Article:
Michigan native Jeffrey Eugenides returns tonight to engage Ann Arbor’s literary community with his second novel, “Middlesex;” Nearly at the end of a 12 city book tour, Eugenides has scheduled Shaman Drum Bookshop as the second of three Michigan readings.

Paul Wong

Eugenides is best known for his 1993 debut novel, “The Virgin Suicides,” an enthralling narrative of black humor and sinuous drama. With a plot that hinges on the peripheral lines of social context, “The Virgin Suicides” depicts the infatuation a group of local Michigan boys have for five suicidal sisters. “The Virgin Suicides” conveys Eugenides’ unique ability to transform the darkness and disparity of suicide into a familiar and defiantly witty portrayal of adolescence. Such distinction earned “The Virgin Suicides” the 1993 Whiting Award and the ALA Book of the Year. More noticeably, “Virgin Suicides” has been translated into 15 languages and produced into a 1999 film starring Kathleen Turner, James Woods, Kirsten Dunst and Josh Hartnett.

However, Eugenides comes to Ann Arbor not to bask in the success of his previous novel, but to demonstrate his repertoire of skill evident in “Middlesex,” refined through prestigious academia. He graduated magna cum laude from Brown University and polished his proficiency through Stanford’s English and Creative Writing Masters program. In recent years, Eugenides has received numerous awards, such as fellowships from the Guggenheim Foundation and the National Endowment for the Arts. He currently lives in Germany with his wife and child where he serves as a Fellow of the American Academy in Berlin.

Despite such an intellectually prosperous adulthood, “Middlesex” is reminiscent of the author’s local upbringing. The long-awaited second novel is a narrative journey in which a 41-year old hermaphrodite named Cal traces his physiological and cultural upbringing to the incestuous relationship of his Greek grandparents. Both Eugenides and Cal, short for Calliope Stephanides, were raised in the suburbs outside of Detroit and are of Greek descent.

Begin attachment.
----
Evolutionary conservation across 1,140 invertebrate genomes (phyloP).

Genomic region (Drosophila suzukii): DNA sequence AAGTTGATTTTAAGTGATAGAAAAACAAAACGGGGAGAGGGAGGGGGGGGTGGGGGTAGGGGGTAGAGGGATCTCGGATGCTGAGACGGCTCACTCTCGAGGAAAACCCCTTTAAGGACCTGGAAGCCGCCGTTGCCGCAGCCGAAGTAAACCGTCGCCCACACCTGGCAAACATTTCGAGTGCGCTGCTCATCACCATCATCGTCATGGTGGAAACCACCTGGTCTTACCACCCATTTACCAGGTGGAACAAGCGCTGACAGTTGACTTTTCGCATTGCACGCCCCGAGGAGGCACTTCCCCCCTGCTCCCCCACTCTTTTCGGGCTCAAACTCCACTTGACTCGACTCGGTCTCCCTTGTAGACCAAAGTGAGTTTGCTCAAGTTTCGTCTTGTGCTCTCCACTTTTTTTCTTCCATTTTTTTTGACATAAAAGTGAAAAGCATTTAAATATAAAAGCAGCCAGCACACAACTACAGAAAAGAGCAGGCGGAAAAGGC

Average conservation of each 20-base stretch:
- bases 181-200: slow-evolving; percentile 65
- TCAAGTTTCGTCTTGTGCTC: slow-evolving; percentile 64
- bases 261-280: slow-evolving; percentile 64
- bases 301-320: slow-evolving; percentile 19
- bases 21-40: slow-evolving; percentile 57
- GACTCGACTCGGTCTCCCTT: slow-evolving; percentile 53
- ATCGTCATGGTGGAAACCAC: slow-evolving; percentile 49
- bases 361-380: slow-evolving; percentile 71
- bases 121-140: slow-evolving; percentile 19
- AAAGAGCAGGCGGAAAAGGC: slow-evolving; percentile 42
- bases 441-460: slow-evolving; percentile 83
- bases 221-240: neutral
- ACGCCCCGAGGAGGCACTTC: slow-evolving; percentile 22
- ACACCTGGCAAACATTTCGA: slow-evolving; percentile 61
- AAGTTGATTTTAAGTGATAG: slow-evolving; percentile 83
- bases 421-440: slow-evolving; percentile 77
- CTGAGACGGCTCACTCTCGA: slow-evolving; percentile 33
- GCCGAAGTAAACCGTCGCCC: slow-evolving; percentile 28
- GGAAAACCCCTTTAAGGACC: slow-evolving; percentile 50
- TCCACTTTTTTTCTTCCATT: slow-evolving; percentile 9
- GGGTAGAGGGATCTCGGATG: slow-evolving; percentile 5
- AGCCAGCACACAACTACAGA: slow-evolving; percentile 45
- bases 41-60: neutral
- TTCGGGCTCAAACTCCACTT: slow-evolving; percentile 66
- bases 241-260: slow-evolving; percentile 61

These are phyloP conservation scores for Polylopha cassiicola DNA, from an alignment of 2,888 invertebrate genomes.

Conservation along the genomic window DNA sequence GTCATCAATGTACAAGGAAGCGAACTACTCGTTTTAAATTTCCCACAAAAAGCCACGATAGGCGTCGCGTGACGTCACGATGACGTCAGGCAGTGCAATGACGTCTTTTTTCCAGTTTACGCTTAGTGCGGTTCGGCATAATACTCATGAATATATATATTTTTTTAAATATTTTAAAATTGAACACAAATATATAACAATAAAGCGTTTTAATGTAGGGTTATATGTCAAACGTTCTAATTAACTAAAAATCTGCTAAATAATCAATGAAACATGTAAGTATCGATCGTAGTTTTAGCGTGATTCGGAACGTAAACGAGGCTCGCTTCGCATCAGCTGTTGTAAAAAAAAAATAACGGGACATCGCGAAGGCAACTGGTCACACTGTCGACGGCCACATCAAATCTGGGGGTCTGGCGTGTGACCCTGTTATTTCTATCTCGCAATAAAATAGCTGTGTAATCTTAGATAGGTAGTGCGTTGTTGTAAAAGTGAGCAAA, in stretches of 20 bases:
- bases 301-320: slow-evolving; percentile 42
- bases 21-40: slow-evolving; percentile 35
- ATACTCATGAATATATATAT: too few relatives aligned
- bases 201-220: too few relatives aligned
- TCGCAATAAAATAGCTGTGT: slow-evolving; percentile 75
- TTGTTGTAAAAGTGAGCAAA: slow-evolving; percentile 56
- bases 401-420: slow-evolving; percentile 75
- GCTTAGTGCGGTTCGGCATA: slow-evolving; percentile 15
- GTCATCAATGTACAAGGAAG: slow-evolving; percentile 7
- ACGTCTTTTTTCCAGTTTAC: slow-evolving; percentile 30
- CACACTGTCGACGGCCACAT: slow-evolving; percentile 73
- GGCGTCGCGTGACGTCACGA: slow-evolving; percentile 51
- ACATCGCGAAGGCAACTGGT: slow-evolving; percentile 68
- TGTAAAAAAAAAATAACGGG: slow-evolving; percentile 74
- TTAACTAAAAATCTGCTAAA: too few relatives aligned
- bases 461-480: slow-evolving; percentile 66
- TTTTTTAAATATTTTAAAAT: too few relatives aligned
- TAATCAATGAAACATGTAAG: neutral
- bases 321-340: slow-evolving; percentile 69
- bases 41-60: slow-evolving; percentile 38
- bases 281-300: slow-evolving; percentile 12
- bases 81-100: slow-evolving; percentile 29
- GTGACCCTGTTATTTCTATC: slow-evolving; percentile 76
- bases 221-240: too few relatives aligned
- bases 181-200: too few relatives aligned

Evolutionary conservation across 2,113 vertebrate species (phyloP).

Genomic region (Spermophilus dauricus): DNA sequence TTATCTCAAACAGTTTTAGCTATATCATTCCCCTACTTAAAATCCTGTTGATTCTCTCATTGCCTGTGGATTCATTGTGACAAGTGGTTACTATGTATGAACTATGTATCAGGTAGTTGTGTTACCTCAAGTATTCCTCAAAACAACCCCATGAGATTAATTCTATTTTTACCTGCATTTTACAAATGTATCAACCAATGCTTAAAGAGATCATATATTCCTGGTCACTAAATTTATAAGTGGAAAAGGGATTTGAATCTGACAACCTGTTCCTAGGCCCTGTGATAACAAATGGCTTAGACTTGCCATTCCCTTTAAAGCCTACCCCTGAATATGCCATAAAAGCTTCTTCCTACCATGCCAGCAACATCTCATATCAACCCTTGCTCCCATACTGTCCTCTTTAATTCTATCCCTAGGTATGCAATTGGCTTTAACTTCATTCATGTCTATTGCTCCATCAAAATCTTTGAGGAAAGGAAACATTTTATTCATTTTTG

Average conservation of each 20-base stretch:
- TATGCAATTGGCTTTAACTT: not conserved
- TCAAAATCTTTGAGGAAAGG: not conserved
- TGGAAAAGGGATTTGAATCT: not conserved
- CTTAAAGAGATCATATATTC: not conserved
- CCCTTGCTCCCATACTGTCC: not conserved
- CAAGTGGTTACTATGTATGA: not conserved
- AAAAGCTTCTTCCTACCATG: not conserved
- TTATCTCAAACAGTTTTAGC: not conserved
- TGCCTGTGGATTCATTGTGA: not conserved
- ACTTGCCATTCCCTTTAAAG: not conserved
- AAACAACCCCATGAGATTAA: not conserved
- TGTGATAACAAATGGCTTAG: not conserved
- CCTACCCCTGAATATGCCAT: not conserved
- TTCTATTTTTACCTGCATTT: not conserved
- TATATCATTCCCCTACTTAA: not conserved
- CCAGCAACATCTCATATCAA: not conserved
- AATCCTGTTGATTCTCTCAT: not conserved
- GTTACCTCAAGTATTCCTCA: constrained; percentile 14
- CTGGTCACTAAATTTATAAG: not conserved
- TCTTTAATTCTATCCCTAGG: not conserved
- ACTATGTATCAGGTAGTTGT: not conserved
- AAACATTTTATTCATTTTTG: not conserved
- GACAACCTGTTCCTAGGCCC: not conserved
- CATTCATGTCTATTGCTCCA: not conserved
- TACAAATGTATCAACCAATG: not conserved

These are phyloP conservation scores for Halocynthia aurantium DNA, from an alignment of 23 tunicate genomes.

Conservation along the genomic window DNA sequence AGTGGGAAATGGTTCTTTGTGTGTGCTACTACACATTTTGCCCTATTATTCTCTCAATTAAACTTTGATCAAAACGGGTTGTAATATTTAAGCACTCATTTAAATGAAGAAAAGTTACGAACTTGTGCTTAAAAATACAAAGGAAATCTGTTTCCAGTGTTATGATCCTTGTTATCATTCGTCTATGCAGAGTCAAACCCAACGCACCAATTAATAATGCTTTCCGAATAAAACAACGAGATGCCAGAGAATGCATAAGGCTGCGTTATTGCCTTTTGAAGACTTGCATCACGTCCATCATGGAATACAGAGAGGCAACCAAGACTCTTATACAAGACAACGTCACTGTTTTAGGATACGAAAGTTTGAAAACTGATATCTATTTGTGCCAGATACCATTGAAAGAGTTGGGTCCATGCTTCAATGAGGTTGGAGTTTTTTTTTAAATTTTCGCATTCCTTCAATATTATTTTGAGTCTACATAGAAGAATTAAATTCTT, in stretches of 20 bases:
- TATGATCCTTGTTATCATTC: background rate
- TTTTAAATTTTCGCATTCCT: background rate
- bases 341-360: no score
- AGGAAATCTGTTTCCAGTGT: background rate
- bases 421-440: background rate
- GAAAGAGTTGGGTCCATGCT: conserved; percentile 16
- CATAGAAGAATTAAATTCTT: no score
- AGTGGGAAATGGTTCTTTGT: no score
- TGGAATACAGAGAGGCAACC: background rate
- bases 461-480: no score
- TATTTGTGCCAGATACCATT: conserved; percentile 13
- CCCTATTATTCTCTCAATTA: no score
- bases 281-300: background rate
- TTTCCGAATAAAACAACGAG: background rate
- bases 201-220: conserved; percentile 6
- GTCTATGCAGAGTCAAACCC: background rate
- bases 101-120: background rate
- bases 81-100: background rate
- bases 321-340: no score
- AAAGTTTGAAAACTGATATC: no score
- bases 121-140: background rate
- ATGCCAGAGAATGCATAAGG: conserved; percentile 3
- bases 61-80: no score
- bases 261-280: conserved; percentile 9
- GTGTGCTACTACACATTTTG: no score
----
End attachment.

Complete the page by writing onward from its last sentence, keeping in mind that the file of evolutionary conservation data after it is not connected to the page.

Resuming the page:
“Middlesex” appeals to more than those interested in gender or cultural issues. The rareness of Cal’s “5-Alpha-Reductase Pseudohermaphrodite” state intertwines with the values of being human and the intangible intricacies of life. “Middlesex” allows the reader to contemplate the complexity of ambiguity and the indefinable realms of a unique world both physically and emotionally. This challenge is eloquently portrayed through the direct narration that leaves little to hide and much to consider. “Middlesex” opens with “I was born twice: first as a baby girl, on a remarkably smogless Detroit day in January of 1960; and then again, as a teenage boy, in an emergency room near Petoskey, Michigan, in August of 1974.”

Eugenides articulation of such complicated issues as suicide and hermaphrodite identity substantiate the eloquence of his talent. Be prepared, as the “Middlesex” reading may allow more than Cal’s identity to surface.

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